Subsidiaries and Branches of Foreign Banks

The general rules commonly embodied in double taxation agreements apply to subsidiaries and branches of foreign banks and to foreign subsidiaries and branches of domestic banks, subject to certain modifications and special challenges. Many countries follow so far as possible OECD guidelines with respect to income taxation and transfer pricing,20 with one important modification: whereas interest paid by a branch to a foreign head office is not normally tax deductible, interest payable on loans made in the normal course of banking business is deductible, in recognition of the fact that lending and borrowing are the main business of banks.21 Interest on a branch’s free capital, however, is not deductible—see above.

Transfer pricing poses a special problem for the taxation of multinational banks. The usual objective is to ensure that tax relief is not given for transactions between connected persons that would not take place between two independent businesses acting at arm’s length and that, in other cases, the transactions are undertaken at genuine arm’s-length prices.22 The practical application is made notoriously more difficult by the ability of modern financial concerns to transfer information, instructions, assets, and liabilities across national frontiers with the click of a button.

One special set of issues concerns ascertaining the source of the profit derived from traditional banking advances. OECD publications suggest that the activity can be broken down into six main components: (1) obtaining offers of new business, (2) establishing new borrowers’ creditworthiness and risk profiles, (3) negotiating loan terms with borrowers, (4) deciding whether to make the advance and setting the necessary terms and conditions, (5) concluding the contract and disbursing the loan, and (6) administering the advance, monitoring service, and controlling any securities pledged.

The first four of these components are most important. When they are handled mostly by a resident arm of a multinational bank, the tax authority of the country of residence may claim the right to tax the lion’s share of the relevant profit (regardless of where the final contract is concluded) and may not, for example, accept merely a “turn” on funds raised in its territory and channeled by the bank to one of its usual clients through one of its offshore arms.23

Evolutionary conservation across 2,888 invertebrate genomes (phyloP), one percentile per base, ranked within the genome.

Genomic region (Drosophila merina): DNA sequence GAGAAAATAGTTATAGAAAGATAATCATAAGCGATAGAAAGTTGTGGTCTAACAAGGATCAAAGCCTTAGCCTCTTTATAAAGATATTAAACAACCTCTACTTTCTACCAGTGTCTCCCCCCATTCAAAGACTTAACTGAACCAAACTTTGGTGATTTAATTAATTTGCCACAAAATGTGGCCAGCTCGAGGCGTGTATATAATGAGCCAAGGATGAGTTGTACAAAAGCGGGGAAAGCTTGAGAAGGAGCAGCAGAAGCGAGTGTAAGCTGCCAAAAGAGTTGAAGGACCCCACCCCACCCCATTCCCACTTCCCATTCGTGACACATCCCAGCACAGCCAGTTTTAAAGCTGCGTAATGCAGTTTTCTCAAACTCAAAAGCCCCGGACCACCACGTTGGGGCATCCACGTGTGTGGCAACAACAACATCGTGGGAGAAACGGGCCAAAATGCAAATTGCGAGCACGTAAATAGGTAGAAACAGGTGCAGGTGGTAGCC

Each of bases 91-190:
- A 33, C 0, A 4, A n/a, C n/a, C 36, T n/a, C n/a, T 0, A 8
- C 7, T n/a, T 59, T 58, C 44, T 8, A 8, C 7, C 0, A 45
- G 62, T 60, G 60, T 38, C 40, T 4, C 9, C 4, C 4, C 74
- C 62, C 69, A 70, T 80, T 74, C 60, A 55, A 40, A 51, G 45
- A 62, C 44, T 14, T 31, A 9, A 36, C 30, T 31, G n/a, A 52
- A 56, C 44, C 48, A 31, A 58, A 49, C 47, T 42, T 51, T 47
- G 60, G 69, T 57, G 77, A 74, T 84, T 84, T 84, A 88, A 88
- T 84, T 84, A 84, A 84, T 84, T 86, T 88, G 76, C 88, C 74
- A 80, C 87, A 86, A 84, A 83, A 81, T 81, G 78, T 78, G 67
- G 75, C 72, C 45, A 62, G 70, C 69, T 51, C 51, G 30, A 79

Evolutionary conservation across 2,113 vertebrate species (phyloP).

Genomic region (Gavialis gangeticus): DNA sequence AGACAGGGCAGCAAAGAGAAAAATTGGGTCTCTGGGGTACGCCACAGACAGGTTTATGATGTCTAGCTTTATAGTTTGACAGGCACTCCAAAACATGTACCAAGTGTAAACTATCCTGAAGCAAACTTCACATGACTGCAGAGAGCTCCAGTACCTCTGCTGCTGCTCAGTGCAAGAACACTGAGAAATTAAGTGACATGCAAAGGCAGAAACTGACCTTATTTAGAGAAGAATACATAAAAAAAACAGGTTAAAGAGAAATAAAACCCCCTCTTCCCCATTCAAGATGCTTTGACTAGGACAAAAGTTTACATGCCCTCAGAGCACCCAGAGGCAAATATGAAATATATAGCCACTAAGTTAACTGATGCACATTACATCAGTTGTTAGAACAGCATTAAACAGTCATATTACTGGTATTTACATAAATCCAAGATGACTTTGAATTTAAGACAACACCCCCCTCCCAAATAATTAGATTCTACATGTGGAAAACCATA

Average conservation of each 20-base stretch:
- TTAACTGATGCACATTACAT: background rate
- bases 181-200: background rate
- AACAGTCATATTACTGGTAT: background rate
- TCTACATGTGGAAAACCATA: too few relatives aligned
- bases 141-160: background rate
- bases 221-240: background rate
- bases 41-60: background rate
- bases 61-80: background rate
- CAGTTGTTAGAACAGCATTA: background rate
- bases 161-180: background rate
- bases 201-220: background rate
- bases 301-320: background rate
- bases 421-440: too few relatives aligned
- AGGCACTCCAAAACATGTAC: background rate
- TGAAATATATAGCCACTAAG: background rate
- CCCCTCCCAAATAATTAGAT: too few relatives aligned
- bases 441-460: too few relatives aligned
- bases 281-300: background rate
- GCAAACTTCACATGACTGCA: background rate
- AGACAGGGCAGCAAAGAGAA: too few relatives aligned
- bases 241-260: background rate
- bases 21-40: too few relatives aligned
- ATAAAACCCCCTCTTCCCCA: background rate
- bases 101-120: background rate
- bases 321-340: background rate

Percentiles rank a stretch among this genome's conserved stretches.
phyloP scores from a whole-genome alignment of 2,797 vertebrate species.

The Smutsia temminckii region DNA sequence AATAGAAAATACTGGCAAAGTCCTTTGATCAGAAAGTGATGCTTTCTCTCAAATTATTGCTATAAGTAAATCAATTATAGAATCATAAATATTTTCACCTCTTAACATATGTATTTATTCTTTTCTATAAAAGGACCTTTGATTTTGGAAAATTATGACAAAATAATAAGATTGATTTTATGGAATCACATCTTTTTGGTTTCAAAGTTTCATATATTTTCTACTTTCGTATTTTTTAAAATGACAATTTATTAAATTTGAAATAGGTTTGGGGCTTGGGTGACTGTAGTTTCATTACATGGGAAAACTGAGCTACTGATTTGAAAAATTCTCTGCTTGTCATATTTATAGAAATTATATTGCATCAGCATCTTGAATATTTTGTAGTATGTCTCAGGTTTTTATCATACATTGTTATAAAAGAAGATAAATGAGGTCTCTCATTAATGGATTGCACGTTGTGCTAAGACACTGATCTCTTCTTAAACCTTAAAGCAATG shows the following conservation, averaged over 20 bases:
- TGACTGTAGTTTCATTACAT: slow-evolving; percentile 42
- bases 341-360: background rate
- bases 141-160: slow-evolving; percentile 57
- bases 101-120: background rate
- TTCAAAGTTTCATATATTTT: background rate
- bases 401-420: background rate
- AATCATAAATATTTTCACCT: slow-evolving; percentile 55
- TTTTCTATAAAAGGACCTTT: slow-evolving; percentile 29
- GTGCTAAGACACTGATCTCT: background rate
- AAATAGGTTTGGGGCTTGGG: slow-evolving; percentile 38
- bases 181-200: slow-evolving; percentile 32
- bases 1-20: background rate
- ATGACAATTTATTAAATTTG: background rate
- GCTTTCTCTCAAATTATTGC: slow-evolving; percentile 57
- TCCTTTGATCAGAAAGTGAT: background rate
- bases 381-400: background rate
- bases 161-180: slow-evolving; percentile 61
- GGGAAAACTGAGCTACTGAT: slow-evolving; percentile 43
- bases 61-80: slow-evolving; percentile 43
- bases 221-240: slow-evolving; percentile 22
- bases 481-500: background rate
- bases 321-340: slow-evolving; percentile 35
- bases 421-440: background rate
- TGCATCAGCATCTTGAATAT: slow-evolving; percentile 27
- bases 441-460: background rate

Another—and perhaps even more problematic—set of issues arises with the location of profits from investment banking. As a matter of commercial practice—even apart from motives of tax avoidance—a bank may draw on specialist expertise located in different arms of its group located in different tax jurisdictions (on different continents) to complete a single contract. It is often impossible to identify the value of the contribution of each separate function. Accordingly, some form of profit-splitting formula may be appropriate. There is no simple rule of thumb for this purpose. Relevant considerations, depending on the precise details of the transaction, may include what risks and costs are borne, what assets are employed, and how these are shared between the different functions or arms.

Turnover Taxes

Some countries impose a form of turnover tax on the gross interest and other income of banks and other financial institutions. Taxes of this kind have a long history, going back several centuries. They have the familiar advantage: they can yield significant revenue without the technical complexities of identifying a net commercial profit. By the same token, however, they have the disadvantage of bearing no relation to ability to pay, and they can be especially harsh on businesses—like most banks—whose profits are a relatively small margin between much larger gross flows of debits and credits. Such taxes are not seen as best practices and thus tend to be absent in most modern tax systems.24